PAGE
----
Pursuant to the Medicare Program Integrity Manual ("MPIM"), a Medicare contractor must follow six steps to conduct statistical sampling for overpayment calculation. MPIM Ch. 8 § (Pub. No. 100-08, Rev. 377) (2011). First, the contractor must select the provider to be reviewed. Id. Second, the contractor must select the period to be reviewed. Id. §§, Third, the contractor must define the universe, the sampling unit, and the sampling frame. Id. § The "universe" consists of all Medicare claims submitted by the provider during the period under review. Id. § The "sampling unit" is the element that will be reviewed (e.g., individual claims or beneficiaries). Id. § The "sampling frame" is the group of sampling units that remain after any limiting criteria are applied to the sampling universe. Id. § Fourth, the contractor must choose a sampling method and implement the method to select the sample. Id. § The sampling method that is used must be classified as "probability sampling," that is, (i) the method must be capable of selecting a set of enumerable, distinct samples from the sampling frame and (ii) each sampling unit must have a known probability of being selected that is greater than zero.[4] Fifth, the contractors must review each unit in the selected sample and determine if an overpayment has been made. Id. §§, Sixth, the contractor must estimate the total overpayment to the provider during the review period by extrapolating the results from the selected sample to the entire sampling frame. Id. §§, 8.4.5.

         A provider may challenge a Medicare contractor's calculation of overpayment through the administrative appeals process.[5] The use of statistical sampling by the contractor "creates a presumption of validity as to the amount of an overpayment." CMS Ruling 86-1 at 11. It is the provider's burden to overcome this presumption by demonstrating either (i) that the sample is not statistically valid or (ii) that the contractor's determinations of overpayment with respect to specific units in the selected sample are incorrect. Id.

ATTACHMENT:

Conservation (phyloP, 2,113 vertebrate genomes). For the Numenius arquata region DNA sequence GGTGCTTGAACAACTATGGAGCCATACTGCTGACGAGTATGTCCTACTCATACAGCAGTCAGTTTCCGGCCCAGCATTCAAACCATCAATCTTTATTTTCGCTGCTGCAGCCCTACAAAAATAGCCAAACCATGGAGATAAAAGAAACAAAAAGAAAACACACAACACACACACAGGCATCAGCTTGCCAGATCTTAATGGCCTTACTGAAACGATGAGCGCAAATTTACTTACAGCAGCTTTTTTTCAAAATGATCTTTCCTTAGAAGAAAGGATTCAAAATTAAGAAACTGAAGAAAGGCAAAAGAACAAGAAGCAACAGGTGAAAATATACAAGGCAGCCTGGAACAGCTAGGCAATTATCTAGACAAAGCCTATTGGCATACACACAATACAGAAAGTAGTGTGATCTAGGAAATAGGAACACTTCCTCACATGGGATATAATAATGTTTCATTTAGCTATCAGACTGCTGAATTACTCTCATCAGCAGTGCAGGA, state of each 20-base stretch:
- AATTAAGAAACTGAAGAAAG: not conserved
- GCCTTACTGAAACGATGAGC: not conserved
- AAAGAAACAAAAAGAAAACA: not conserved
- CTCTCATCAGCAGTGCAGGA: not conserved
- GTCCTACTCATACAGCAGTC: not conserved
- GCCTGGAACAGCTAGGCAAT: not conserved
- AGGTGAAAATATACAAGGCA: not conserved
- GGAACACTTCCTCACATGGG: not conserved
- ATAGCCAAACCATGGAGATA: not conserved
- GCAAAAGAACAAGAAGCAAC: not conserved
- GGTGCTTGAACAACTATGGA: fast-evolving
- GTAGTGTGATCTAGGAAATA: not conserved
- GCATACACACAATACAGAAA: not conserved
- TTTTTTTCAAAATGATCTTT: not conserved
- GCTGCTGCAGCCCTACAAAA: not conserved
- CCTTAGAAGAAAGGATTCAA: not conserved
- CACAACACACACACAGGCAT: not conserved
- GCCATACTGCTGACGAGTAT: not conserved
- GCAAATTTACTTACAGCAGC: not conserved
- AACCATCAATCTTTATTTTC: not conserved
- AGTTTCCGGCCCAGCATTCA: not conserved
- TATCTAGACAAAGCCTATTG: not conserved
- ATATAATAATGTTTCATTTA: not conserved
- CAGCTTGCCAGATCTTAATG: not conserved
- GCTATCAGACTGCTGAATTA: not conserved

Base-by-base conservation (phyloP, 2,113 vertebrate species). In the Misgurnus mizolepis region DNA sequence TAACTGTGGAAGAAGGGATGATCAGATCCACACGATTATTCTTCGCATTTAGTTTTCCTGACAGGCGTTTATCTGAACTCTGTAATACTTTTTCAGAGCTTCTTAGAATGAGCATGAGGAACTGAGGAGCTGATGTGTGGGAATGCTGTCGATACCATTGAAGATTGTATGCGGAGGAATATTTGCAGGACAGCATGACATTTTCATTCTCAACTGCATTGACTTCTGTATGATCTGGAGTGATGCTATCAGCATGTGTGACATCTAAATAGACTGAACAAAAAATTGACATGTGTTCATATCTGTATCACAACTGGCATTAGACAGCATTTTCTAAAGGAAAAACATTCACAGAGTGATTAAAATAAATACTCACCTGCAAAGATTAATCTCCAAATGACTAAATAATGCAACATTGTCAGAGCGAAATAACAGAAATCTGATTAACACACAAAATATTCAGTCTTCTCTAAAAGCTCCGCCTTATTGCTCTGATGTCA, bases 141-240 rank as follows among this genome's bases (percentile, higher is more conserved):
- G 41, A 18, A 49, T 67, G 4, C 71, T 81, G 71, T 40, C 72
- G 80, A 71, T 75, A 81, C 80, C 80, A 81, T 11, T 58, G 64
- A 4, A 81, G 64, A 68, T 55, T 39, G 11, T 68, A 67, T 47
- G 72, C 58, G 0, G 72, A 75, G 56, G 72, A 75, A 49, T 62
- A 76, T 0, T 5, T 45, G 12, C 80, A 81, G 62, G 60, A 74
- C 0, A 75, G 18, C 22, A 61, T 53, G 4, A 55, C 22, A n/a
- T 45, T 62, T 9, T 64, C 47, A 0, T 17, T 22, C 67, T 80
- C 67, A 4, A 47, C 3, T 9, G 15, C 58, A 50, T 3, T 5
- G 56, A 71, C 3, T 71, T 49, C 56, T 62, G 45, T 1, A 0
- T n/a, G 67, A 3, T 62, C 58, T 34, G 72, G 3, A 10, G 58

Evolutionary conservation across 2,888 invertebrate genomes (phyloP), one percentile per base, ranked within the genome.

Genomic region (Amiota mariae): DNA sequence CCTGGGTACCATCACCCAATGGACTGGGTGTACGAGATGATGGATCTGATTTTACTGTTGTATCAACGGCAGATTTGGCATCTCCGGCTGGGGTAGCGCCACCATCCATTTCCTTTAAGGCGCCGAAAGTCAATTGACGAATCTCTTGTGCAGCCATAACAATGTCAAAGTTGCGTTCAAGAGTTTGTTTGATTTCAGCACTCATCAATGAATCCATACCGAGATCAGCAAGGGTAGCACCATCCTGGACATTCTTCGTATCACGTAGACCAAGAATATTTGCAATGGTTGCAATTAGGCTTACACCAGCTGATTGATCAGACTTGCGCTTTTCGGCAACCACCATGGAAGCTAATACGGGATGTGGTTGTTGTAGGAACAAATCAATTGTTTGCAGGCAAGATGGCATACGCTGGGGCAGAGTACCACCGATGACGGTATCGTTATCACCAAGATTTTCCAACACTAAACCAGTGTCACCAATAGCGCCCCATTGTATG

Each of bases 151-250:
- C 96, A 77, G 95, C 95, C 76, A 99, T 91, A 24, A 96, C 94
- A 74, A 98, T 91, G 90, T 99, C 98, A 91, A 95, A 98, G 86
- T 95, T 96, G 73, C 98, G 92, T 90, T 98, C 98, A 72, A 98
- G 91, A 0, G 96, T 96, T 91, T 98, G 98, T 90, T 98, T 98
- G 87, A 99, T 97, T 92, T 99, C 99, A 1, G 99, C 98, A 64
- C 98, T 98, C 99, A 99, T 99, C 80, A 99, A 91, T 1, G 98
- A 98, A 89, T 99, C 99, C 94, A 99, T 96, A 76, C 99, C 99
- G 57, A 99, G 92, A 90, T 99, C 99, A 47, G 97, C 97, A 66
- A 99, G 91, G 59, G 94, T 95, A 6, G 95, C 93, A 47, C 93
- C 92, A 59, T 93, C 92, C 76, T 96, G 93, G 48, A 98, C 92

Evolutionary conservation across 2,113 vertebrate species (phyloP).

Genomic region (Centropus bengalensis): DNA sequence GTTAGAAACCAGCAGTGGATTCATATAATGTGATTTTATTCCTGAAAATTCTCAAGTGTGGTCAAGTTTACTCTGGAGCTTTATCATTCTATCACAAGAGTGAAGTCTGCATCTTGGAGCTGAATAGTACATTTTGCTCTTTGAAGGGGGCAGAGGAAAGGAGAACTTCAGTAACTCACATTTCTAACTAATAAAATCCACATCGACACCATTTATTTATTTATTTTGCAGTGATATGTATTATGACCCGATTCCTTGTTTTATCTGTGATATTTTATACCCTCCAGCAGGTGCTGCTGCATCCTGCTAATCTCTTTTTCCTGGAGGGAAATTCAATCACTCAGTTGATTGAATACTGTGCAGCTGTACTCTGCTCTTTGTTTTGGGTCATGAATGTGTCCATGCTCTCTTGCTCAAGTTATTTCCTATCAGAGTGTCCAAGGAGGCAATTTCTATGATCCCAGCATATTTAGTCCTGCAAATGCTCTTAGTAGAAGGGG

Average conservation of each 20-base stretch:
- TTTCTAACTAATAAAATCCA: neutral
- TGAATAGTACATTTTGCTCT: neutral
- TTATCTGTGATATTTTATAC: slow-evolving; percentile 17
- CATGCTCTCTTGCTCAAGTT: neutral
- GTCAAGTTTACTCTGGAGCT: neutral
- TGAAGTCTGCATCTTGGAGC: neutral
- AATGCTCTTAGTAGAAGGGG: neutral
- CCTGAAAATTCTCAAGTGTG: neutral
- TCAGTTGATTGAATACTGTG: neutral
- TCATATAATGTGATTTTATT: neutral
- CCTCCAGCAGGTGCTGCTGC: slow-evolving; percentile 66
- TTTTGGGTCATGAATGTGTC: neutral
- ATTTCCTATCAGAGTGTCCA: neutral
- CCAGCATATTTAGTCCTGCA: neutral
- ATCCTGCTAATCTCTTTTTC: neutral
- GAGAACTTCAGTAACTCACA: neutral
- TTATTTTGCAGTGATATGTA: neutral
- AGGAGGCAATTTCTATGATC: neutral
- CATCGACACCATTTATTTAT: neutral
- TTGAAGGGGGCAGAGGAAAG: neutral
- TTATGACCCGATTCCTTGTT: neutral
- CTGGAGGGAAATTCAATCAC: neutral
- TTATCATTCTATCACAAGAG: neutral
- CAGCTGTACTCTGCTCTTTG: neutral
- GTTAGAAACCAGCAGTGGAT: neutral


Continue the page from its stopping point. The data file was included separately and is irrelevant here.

First, the provider may challenge the statistical validity of the sample selected by the contractor. A challenge to the validity of the sample "must be predicated on the actual statistical validity of the sample as drawn and conducted." MPIM § Accordingly, "[i]f a particular probability sample design is properly executed" in accordance with the six steps set forth above, "then assertions that the sample and its resulting estimates are 'not statistically valid' cannot legitimately be made." Id. § 8.4.2. Put simply, "a probability sample and its results are always 'valid.'" Id.

         Second, the provider may challenge the contractor's determination that certain sampling units in the selected sample are not covered by the Medicare Act and thus resulted in an overpayment to the provider. In this respect, home health services qualify for Medicare coverage if such services are "reasonable and necessary" and are provided to a beneficiary who is (i) confined to the home, (ii) under the care of a physician who establishes a plan of care in accordance with 42 C.F.R. § 409.43, and (iii) in need of "skilled services" as certified by a physician. 42 U.S.C. §§ 1395f(a)(2)(C), 1395y(a)(1)(A); 42 C.F.R. § 409.42. A skilled service is one that is "so inherently complex that it can be safely and effectively performed only by, or under the supervision of, professional or technical personnel." 42 C.F.R. § 409.32